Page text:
* It’s not exactly Douchiest College honors, but Duke is #14 on the Times‘s ranking of top 200 universities worldwide.

* Bitter Laughter reports by way of Nate Silver that public option opt-out may be a compromise that can actually get through the Senate—and Steve Benen agrees it’s not a bad thing.

* Also in health care: Olbermann’s hour-long “Special Comment” from last night, which wasn’t nearly as unbearable as I imagined it would be when I heard it was coming.

* A second NJ-GOV poll—albeit one taken before Fatgateshows Corzine up, this time by three.

* Lots of talk today about this New York Times genealogy of Michelle Obama, focused on an enslaved ancestor who was raped by her owner.

* Pee before you fly. It’s funny how low-cost, outside-the-box carbon solutions—like Stephen Chu’s suggestion that we paint our roofs white—are never taken seriously. It’s like our society has a death wish.

* The literary journal is dead. Long live the literary journal.

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October 8, 2009 at 11:30 pm

Monday Links, Mostly Political

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Monday links, mostly political.

* Thirty years of political misrule have eviscerated the social safety net in this country. These stories from Georgia are unbelievable, and they are not unique.

What Clark didn’t know was that Georgia, like many other states, was in the midst of an aggressive push to get thousands of eligible mothers like her off TANF, often by duplicitous means, to use the savings elsewhere in the state budget. Fewer than 2,500 Georgia adults now receive benefits, down from 28,000 in 2004—a 90 percent decline. Louisiana, Texas, and Illinois have each dropped 80 percent of adult recipients since January 2001. Nationally, the number of TANF recipients fell more than 40 percent between then and June 2008, the most recent month for which data are available. In Georgia last year, only 18 percent of children living below 50 percent of the poverty line—that is, on less than $733 a month for a family of three—were receiving TANF.

* British academics telling us what we already know to be true: social problems stem from economic inequality. More at MeFi.

* 3% of DC is HIV positive. I know the disease remains a serious epidemic, especially in poorer communities, but I would have never put the number that high. That’s astounding, and horrible.

* The nonreligious are now the third biggest grouping in the US, after Catholics and Baptists, according to the just-released American Religious Identification Survey. According to the article, the molestation scandal has hit the Catholic Church especially hard.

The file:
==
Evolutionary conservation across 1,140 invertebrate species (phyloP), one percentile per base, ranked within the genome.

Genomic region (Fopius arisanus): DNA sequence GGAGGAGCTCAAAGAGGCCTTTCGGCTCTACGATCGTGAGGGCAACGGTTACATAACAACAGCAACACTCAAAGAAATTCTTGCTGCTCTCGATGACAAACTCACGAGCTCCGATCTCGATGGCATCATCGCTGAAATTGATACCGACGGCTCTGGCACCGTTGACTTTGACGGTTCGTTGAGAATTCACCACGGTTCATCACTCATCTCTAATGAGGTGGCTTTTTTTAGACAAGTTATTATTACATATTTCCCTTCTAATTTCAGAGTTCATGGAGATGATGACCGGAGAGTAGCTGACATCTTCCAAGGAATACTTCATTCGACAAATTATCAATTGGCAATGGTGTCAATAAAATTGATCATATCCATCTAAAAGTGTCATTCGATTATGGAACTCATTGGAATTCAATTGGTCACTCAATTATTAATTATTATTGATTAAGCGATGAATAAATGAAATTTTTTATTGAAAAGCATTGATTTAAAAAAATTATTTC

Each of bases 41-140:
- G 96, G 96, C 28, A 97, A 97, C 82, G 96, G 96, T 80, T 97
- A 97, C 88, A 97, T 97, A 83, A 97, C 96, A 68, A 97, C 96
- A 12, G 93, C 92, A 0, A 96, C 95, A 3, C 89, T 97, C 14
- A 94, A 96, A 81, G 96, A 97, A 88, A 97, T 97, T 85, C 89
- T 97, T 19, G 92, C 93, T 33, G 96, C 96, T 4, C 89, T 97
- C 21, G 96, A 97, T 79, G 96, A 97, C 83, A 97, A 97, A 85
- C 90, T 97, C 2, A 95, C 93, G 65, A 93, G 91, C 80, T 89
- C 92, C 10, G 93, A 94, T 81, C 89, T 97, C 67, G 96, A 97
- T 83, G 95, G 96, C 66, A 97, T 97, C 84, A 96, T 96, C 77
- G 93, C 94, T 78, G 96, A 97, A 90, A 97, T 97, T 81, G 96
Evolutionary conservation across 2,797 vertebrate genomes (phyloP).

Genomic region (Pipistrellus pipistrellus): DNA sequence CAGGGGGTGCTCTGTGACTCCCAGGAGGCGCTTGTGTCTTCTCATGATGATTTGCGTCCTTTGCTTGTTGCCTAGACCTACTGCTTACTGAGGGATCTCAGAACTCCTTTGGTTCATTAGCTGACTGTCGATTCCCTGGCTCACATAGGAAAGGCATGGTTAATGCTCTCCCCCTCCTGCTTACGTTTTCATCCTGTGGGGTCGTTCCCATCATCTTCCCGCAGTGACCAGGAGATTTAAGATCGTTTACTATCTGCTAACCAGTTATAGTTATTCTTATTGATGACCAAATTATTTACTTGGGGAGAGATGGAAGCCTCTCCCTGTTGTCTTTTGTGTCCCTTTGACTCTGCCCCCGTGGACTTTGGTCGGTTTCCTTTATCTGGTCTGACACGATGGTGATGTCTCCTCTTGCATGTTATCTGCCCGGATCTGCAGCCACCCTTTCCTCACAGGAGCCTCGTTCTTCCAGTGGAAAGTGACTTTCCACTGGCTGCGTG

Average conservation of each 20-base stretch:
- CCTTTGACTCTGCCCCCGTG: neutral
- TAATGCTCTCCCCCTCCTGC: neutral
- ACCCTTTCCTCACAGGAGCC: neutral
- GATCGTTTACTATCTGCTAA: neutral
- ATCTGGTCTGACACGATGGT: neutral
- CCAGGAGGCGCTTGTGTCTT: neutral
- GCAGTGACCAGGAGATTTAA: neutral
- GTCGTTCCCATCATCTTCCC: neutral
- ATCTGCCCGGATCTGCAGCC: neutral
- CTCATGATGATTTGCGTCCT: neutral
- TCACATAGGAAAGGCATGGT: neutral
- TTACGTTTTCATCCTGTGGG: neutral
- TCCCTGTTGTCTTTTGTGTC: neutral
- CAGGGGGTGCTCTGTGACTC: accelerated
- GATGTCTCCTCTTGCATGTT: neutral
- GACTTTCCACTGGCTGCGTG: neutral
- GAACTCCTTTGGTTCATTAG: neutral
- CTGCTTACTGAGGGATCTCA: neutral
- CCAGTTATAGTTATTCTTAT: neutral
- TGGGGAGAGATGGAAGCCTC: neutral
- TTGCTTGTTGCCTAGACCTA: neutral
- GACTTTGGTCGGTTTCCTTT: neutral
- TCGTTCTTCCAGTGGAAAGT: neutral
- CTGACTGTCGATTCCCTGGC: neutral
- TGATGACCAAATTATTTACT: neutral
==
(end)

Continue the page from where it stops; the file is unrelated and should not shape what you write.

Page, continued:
Given his background, I thought this from Sullivan was striking:

It is impossible to know where this is heading, but the latest survey is a reminder to exercise a little scepticism when you hear of America’s religious exceptionalism. Yes, America is far more devout than most of western Europe; but it is not immune to the broader crises facing established religion in the West. The days when America’s leading intellectuals contained a strong cadre of serious Christians are over. There is no Thomas Merton in our day; no Reinhold Niebuhr, Walker Percy or Flannery O’Connor. In the arguments spawned by the new atheist wave, the Christian respondents have been underwhelming. As one evangelical noted in The Christian Science Monitor last week, “being against gay marriage and being rhetorically pro-life will not make up for the fact that massive majorities of evangelicals can’t articulate the Gospel with any coherence”.

* Language Log on the perverse career incentive not to write. I wonder often whether the blogging I began two years before entering graduate school killed me dead before I started.

* Science and public policy: a lecture on climate change, public misinformation, and actually existing media bias from Stanford’s Stephen Schneider. Via MeFi.

Grown-Up Calvin and Hobbes

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Found on the Internet: grown-up Calvins and Hobbeses. I’ve seen a couple links to this one and it made me want to poke around.

That’s Susie Derkins, of course.

This one, I think, is my favorite:

A few others. I found these via a Google image search, so I confess I don’t know where they came from.

(original context)

This last one is less a grown-up Calvin than an updated one, but there’s a similar poignance to it all the same. And I know from the file name it comes from Jim Rugg, who I published way back in Backwards City #1:

It’s quite reminiscent of this better-known “end of Calvin,” which I’ve linked before.

If you’re not done yet, there’s always Fight Club.

(a couple via NeilAlien and this Marvel Peanuts MeFi thread, but mostly just via Google)

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March 2, 2009 at 4:55 am

Poems for the First Hundred Days

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Poems for the first hundred days, a new blog from friend-of-the-BCR Arielle Greenberg and Rachel Zucker.

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February 7, 2009 at 5:01 pm

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Don’t Mention the War